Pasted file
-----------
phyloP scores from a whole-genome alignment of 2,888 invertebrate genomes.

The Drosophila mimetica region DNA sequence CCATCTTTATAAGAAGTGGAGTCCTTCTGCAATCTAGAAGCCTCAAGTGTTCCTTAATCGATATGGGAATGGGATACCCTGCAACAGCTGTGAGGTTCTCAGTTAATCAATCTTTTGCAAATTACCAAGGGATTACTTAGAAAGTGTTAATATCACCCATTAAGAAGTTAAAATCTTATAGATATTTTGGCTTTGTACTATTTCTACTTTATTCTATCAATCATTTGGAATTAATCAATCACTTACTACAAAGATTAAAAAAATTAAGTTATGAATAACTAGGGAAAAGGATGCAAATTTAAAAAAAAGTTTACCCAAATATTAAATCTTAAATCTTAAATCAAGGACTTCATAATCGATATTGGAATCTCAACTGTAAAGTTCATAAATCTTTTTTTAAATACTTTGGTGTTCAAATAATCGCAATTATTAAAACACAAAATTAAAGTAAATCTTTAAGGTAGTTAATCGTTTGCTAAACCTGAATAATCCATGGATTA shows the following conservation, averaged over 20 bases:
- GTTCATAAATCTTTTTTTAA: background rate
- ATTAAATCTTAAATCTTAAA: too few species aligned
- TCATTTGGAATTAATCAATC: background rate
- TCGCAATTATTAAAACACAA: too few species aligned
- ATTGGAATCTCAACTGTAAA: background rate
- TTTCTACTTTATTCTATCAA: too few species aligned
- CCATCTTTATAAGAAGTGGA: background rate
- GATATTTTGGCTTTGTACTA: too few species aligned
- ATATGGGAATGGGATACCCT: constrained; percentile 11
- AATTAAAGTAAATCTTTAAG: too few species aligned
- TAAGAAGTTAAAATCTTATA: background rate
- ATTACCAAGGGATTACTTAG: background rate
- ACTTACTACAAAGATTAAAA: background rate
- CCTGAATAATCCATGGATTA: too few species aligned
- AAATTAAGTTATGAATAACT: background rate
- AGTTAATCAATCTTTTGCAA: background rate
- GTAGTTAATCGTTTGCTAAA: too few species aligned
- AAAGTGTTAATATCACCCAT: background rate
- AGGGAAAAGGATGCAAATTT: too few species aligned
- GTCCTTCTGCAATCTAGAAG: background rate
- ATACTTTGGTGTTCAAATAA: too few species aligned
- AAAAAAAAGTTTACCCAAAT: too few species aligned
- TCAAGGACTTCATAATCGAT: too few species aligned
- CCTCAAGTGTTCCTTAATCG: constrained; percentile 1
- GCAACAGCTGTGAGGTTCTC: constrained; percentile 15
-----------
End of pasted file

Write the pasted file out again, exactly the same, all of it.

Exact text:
phyloP scores from a whole-genome alignment of 2,888 invertebrate genomes.

The Drosophila mimetica region DNA sequence CCATCTTTATAAGAAGTGGAGTCCTTCTGCAATCTAGAAGCCTCAAGTGTTCCTTAATCGATATGGGAATGGGATACCCTGCAACAGCTGTGAGGTTCTCAGTTAATCAATCTTTTGCAAATTACCAAGGGATTACTTAGAAAGTGTTAATATCACCCATTAAGAAGTTAAAATCTTATAGATATTTTGGCTTTGTACTATTTCTACTTTATTCTATCAATCATTTGGAATTAATCAATCACTTACTACAAAGATTAAAAAAATTAAGTTATGAATAACTAGGGAAAAGGATGCAAATTTAAAAAAAAGTTTACCCAAATATTAAATCTTAAATCTTAAATCAAGGACTTCATAATCGATATTGGAATCTCAACTGTAAAGTTCATAAATCTTTTTTTAAATACTTTGGTGTTCAAATAATCGCAATTATTAAAACACAAAATTAAAGTAAATCTTTAAGGTAGTTAATCGTTTGCTAAACCTGAATAATCCATGGATTA shows the following conservation, averaged over 20 bases:
- GTTCATAAATCTTTTTTTAA: background rate
- ATTAAATCTTAAATCTTAAA: too few species aligned
- TCATTTGGAATTAATCAATC: background rate
- TCGCAATTATTAAAACACAA: too few species aligned
- ATTGGAATCTCAACTGTAAA: background rate
- TTTCTACTTTATTCTATCAA: too few species aligned
- CCATCTTTATAAGAAGTGGA: background rate
- GATATTTTGGCTTTGTACTA: too few species aligned
- ATATGGGAATGGGATACCCT: constrained; percentile 11
- AATTAAAGTAAATCTTTAAG: too few species aligned
- TAAGAAGTTAAAATCTTATA: background rate
- ATTACCAAGGGATTACTTAG: background rate
- ACTTACTACAAAGATTAAAA: background rate
- CCTGAATAATCCATGGATTA: too few species aligned
- AAATTAAGTTATGAATAACT: background rate
- AGTTAATCAATCTTTTGCAA: background rate
- GTAGTTAATCGTTTGCTAAA: too few species aligned
- AAAGTGTTAATATCACCCAT: background rate
- AGGGAAAAGGATGCAAATTT: too few species aligned
- GTCCTTCTGCAATCTAGAAG: background rate
- ATACTTTGGTGTTCAAATAA: too few species aligned
- AAAAAAAAGTTTACCCAAAT: too few species aligned
- TCAAGGACTTCATAATCGAT: too few species aligned
- CCTCAAGTGTTCCTTAATCG: constrained; percentile 1
- GCAACAGCTGTGAGGTTCTC: constrained; percentile 15